#IamAWomanInSTEM Event Recap

IMG_3159.jpgIMG_3146.jpgPursuing STEM as a woman can come with it many obstacles and microagressions based on gender. To address and recognize these challenges, we organized a week-long art and photo project, titled #IAmAWomanInSTEM. The project included making a canvas with microaggressions that people in our community have faced written on it, and later taking photos with the canvas. We ended the event with a debrief and recap on Friday.

The purpose of the project was to acknowledge the gender-based microaggressions that women in STEM here at Stanford face, yet also provide a safe space for these people to discuss their experiences and find support. The week-long event started on Tuesday, with canvas decorating in White Plaza. The canvas featured microaggressions that those in our community have heard in their academic or professional work. On Wednesday, we took photos of women in STEM in front of the canvas. We made signs (saying “#IAmAWomanInSTEM &&) that people could fill out to describe themselves. Some favorites read “#IAmAWomanInSTEM && a justice seeker” and “#IAmAWomanInSTEM && an educator.” The intent of this was to show that despite the negative experiences, many can claim their identities beyond the stereotypes of being a woman in STEM. The lunch debrief at the WCC on Friday served to discuss not only the event but also to provide a space to share experiences of being a woman in STEM at Stanford.

Over the past week, I most enjoyed talking to the people who came up to our table while we were making the canvas and taking the photos. We got a lot of women coming up to us and commenting that they had such similar experiences as the ones on the canvas. I think it’s all too easy sometimes to forget that you’re not alone, especially when faced with challenges. Talking to those who came up to us, I was reminded that despite obstacles, there is a huge, supportive community of women in STEM who know exactly what it’s like to be a minority in a STEM field. At our lunch debrief on Friday, we discussed the importance of supportive communities as women in STEM. Seeking communities, role models, and supportive friends can be instrumental in succeeding as a woman in STEM. We also discussed strategies to take care of ourselves and empower ourselves when faced with challenges. From the entire week, I walked away with a sense of empowerment, a sense that I had communities to rely upon despite obstacles.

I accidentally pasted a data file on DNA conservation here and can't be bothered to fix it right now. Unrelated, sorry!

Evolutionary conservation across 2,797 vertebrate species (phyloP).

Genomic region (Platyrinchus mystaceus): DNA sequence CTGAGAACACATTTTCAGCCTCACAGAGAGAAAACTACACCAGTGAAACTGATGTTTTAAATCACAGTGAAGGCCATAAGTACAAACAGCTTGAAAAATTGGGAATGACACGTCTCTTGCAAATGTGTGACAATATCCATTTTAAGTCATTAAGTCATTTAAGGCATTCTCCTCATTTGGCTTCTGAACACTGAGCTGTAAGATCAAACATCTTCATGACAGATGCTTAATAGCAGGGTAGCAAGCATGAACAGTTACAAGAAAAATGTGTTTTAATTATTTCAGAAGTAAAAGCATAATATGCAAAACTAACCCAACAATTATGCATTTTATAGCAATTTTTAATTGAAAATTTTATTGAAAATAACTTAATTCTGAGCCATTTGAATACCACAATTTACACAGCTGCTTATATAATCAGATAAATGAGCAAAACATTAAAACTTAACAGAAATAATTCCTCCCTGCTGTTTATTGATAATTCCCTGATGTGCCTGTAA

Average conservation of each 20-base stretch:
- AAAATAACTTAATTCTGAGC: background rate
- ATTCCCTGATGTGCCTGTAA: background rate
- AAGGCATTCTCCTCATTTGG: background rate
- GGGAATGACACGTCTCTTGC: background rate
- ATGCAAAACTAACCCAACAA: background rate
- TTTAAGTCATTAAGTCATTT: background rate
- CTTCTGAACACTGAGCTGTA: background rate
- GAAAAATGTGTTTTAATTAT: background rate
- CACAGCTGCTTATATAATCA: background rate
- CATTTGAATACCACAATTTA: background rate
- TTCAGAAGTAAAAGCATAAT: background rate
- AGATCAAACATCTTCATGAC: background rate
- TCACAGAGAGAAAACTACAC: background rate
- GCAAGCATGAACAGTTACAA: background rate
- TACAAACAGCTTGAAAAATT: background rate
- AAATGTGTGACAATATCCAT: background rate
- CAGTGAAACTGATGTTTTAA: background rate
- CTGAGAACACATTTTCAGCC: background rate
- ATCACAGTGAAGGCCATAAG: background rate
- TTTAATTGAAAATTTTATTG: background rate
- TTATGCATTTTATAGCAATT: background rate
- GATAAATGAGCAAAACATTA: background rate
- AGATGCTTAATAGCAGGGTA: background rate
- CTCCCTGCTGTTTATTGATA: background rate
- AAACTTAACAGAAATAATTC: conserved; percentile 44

The conversation about women in STEM is certainly not over and we hope that this event contributed to this important discussion in our community.

Produced by the Women In STEM team: Irene Jeon, Natalie Gable, and Celina Malave


Women In Transition: Challenges Facing Women Refugees

Women and girls comprise half of the world’s 17 million refugees. To survive displacement, refugee women and girls often take on the responsibility of providing for their families, which exposes them to sexual and gender-based violence both from within and outside their communities. With the current attention paid to crises in the Middle East and Europe, refugee issues have entered the media. Many countries have put resources into building refugee camps without developing long term solutions. Nevertheless, knowledge about refugees and resources for them are still lacking.

Currently, many of the aid programs for refugees focus on physical needs, such as food, water, and shelter. A majority of the focus is placed on more short-term solutions such as improving the refugee camps that are currently very dangerous places for refugees. Many women face trauma and fear leaving the house and risking their physical safety or legal status.

Regardless of how important it is to improve these conditions, countries should also start placing more emphasis on long-term solutions regarding the resettlement of refugees in host countries.  Without advocacy and support, it is incredibly difficult for a refugee to navigate the new country.This is where organizations like Asylum Access and Refugee Transitions come in. They provide expert legal guidance to refugees to help them access resources and improve their legal status. This focus on physical needs only also can cause further psychological distress when refugees are not engaged in the process.